“How I Got My Agent” is a recurring feature on the Guide to Literary Agents Blog, with this installment featuring Aline Ohanesian, author of ORHAN’S INHERITANCE. These columns are great ways for you to learn how to find a literary agent. Some tales are of long roads and many setbacks, while others are of good luck and quick signings. If you have a literary agent and would be interested in writing a short guest column for this GLA blog, e-mail me at firstname.lastname@example.org and we’ll talk specifics.
Column by Aline Ohanesian, author of debut novel ORHAN’S
INHERITANCE (April 2015, Algonquin Books). Her novel was a
finalist for the PEN Bellwether Award for Socially Engaged Fiction,
an Indie Pick, an Amazon Editor’s Pick, and a Barnes & Noble Discover
Great New Writers Pick for spring 2015. It has also been long listed for
the Center for Fiction’s First Book Award. It is an international bestseller
and has been translated into ten languages. Ohanesian, a descendant
of genocide survivors, lives and writes in Orange County, California with
her husband and two young sons. Her website is www.AlineOhanesian.com.
Taking a business approach
I come from a long line of merchants and entrepreneurs. My family members have sold everything from undergarments in a wheeled wagon on the streets of Beirut to loose diamonds in downtown Los Angeles. So when it came time to find an agent, I treated it like searching for a business partner. After all, my agent would be responsible for pitching my book to several editors, negotiating a book contract, and so much more. I spent six years writing my first novel, and I wasn’t about to trust it to just anyone who came along. I took a two-pronged approach. The first step in the process was writing a killer query letter. I searched the Internet and read every piece of advice on query letters I could find. This took weeks. Distilling my 350 page novel into one concise tantalizing paragraph was one of the hardest things I’ve ever done. The time was well spent, however, because my agent used my words in her pitch to editors, and my editor borrowed them for the book jacket.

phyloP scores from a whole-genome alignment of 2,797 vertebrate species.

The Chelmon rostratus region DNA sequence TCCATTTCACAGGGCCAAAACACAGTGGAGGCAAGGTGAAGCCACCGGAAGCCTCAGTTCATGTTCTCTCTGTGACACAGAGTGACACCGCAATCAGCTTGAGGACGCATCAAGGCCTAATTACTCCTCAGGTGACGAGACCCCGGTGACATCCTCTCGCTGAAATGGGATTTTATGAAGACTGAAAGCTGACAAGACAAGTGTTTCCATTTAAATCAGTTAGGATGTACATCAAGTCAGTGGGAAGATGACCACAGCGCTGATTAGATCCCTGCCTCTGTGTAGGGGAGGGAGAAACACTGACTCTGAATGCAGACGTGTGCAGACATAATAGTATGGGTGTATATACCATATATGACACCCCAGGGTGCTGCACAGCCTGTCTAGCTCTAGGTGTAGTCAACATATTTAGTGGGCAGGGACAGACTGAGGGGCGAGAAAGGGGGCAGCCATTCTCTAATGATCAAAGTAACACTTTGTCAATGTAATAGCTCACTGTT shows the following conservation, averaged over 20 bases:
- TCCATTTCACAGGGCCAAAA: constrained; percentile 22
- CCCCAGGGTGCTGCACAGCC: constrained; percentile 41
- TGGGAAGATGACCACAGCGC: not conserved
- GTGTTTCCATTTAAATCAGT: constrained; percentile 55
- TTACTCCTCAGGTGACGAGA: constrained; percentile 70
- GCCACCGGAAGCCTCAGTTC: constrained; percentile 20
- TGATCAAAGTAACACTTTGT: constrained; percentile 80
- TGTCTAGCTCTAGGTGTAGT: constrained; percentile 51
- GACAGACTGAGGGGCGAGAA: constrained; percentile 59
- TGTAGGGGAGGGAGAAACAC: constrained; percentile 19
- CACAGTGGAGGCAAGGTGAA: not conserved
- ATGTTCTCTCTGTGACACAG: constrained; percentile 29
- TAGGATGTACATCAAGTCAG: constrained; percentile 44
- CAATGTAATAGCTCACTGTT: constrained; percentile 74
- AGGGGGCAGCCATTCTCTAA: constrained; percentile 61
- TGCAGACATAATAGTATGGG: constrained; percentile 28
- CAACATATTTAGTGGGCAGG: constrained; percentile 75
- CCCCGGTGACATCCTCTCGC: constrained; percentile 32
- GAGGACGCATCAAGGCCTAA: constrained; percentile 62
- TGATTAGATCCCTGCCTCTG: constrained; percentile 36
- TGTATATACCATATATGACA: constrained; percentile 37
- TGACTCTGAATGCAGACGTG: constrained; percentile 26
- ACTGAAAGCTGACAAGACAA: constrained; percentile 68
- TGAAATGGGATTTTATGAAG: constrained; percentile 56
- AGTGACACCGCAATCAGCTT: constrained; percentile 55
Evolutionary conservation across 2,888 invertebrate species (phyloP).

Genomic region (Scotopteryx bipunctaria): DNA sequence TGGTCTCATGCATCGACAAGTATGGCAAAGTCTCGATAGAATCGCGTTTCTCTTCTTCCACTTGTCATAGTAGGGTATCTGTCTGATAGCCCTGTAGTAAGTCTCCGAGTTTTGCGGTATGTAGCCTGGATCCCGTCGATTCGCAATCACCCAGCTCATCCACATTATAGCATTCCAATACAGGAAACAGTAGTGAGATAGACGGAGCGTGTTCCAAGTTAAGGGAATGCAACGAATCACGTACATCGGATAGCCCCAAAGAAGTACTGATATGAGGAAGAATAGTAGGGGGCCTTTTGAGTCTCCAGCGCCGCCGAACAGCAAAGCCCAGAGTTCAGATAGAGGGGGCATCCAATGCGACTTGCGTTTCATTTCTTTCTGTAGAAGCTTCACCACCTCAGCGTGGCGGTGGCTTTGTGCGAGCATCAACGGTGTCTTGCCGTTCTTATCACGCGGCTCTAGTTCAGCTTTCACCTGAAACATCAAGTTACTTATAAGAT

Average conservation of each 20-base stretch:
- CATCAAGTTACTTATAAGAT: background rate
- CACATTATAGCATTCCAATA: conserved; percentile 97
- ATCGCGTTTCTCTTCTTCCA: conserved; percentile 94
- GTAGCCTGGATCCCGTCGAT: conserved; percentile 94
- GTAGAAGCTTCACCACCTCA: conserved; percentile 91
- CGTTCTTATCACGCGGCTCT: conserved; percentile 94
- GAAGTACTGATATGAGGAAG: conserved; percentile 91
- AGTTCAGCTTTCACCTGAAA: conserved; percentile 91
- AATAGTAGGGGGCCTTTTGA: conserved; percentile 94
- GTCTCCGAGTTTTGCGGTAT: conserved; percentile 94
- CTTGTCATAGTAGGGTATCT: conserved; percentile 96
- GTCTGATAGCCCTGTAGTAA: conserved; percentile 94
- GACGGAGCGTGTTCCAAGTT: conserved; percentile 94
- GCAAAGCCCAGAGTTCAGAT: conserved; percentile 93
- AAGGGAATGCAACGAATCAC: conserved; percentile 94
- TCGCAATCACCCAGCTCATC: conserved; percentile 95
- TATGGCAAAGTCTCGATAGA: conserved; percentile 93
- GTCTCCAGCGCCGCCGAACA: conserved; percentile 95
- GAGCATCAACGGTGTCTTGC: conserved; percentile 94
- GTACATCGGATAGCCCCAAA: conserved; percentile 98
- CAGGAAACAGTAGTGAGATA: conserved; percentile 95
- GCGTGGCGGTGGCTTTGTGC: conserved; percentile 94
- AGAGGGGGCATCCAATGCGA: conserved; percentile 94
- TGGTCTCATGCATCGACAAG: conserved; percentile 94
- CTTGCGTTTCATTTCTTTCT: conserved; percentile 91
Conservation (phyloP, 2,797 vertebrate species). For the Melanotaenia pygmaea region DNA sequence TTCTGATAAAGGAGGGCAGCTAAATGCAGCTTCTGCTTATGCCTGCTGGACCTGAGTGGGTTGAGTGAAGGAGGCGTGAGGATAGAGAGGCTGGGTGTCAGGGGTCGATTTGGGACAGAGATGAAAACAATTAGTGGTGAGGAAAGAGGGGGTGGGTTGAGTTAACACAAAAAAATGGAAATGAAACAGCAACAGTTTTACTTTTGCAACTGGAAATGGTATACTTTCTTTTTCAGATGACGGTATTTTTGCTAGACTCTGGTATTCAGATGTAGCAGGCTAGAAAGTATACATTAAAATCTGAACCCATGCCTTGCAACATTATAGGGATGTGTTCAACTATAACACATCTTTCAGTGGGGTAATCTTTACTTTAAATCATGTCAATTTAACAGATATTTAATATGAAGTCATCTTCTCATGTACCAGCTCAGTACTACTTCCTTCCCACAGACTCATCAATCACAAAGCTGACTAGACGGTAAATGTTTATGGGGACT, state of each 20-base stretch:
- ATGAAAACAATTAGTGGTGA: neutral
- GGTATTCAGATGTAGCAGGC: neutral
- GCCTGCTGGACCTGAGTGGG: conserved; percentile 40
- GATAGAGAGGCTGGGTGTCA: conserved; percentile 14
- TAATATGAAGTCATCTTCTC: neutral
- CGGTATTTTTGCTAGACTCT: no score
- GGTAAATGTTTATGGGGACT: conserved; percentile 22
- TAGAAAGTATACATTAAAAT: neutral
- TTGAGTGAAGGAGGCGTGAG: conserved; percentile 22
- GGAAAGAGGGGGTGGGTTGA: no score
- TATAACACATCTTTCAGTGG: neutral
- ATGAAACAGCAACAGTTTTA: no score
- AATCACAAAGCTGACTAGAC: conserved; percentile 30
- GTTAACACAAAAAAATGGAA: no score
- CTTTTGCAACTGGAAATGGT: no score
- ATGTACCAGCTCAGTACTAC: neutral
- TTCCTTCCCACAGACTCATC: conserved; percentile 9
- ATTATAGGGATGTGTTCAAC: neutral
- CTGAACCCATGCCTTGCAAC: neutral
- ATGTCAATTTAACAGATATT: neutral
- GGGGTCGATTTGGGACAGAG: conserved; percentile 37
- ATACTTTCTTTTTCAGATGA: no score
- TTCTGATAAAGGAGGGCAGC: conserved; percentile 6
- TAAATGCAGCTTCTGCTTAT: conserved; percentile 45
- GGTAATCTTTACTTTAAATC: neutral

The second step was determining who to query. In the years I spent writing my novel, I read voraciously and each time I read a novel I admired, I turned to the acknowledgments page to find the name of the agent. When this didn’t work, I used my subscription to Publisher’s Marketplace to search for the book’s agent. Before long, I had a spreadsheet with agent names and contact information. I started noting which agents represented novels that were, like mine, literary and historical. I scanned the internet and craft magazines for interviews they’d done. I even stalked a few on Twitter. I wanted to know as much as I could gather about each one. What books did they like? What were they most proud of? How did they go about acquiring new authors? Did they have a sense of humor?
Tailoring the queries
I began to tailor each query letter to the specific agent’s likes and dislikes. This was a lengthy process and only allowed me to send one query letter every few weeks. For example, in an interview with a writer’s magazine several years ago, one agent had mentioned her love of exotic locations. I began my query letter with, “In an interview with X magazine in 2010, you mentioned you loved novels with exotic locations. Since then, I’ve read and loved some of the novels you’ve represented, like Novel X and Novel Y.”